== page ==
Once the new triangles are created, we must find the new UV coordinates of the new vertices. Since we have the UV coordinates of the old triangle, we can use Barycentric Coordinates to determine the new UV coordinates of the intersection points.

Below are some screenshots of possible cuts of every triangle by a plane (2D) and possible ways to triangulate the new data.

No Intersection – The plane does not intersect the triangle anywhere, in this case, we define to which section of mesh the triangle belongs to, and we add as is onto the list.





One Intersection – The plane intersects the triangle directly on a vertex, which means the same test will eventually happen for the other side of the mesh. This is where floating point precision comes into play. We can either create an extremely small triangle (which can cause rendering artefacts) or simply treat it as a no intersection.





Two Intersection – The plane intersects the triangle in two places, splitting the triangle directly in two parts. This intersection type can either optimally generate two triangles (if cutting an edge and a vertex) or three triangles (if cutting an edge to an edge).





The intersection points are also added onto a separate list, which is then run through the convex hull algorithm to generate the closing face of both meshes.

Below are screenshots of the various cuts into a 3D rubicks cube.

A regular 45 degree cut of a custom cube which uses different UV coordinates per face



An irregular cut of a custom cube which uses different UV coordinates per face



Final words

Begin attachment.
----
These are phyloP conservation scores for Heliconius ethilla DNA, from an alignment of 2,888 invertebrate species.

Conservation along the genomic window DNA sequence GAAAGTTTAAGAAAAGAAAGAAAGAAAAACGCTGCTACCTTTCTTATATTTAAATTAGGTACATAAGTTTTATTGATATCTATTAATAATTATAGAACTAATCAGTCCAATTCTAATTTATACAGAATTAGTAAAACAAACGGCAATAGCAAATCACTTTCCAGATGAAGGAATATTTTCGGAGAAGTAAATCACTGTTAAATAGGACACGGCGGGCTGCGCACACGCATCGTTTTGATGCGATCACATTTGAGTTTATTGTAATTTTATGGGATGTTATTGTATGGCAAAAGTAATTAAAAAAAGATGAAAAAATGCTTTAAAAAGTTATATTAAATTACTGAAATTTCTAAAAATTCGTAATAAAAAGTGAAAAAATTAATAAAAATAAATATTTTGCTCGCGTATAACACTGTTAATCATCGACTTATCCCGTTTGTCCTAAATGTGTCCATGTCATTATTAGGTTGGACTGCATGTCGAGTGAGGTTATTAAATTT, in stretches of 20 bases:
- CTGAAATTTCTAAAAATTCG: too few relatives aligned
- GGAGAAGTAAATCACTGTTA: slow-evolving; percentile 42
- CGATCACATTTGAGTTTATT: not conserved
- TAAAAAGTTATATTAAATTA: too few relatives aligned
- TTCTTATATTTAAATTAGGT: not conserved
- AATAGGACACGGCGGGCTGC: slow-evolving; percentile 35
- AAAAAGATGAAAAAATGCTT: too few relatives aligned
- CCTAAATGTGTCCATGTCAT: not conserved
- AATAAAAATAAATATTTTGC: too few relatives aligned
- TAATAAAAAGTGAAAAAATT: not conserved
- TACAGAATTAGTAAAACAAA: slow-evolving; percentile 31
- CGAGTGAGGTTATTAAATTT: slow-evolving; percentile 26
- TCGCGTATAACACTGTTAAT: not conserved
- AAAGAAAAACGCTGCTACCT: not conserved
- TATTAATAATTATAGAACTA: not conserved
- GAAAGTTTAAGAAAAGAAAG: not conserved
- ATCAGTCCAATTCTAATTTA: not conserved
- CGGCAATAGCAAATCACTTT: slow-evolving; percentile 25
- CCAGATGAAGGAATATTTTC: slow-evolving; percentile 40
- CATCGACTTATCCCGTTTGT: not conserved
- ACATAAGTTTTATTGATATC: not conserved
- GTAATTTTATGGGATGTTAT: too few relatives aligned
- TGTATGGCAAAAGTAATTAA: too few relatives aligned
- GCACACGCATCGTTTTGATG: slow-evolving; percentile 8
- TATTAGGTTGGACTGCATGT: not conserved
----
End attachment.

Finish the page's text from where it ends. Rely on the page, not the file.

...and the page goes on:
The solution used at the moment is not very optimal, and unusable in real time with the exception of very basic shapes such as cubes. I am currently investigating a method of using Voronoi regions which seems to be faster and more efficient for real time shattering of objects. I am also investigating methods of offloading both the triangulation code and the intersection code onto the GPU, which will allow for real time slicing of complex objects.

Current bugs include triangles not generated in certain cases, which points to floating point errors or in-precisions. Other bugs include irregular normals on newly generated triangles which affects the overall lighting of the sliced objects.

The current prototype can be used to generate closed off Convex objects, however the closed off feature does not work on Concave shapes. Concave shape slicing works on the current prototype without the closed feature.

The link to our video of Awakening which showcases the prototype from Semester One of University.

My next blog entry will be about a decal framework I’ve been working on in Unity based off the Intersection code developed for the Object Slicer!

No Luck…

This year is my final year of University, and I’ve began applying to a number of places for graduate entry. In coming year, we will see where life takes me, until then its Game Development Time!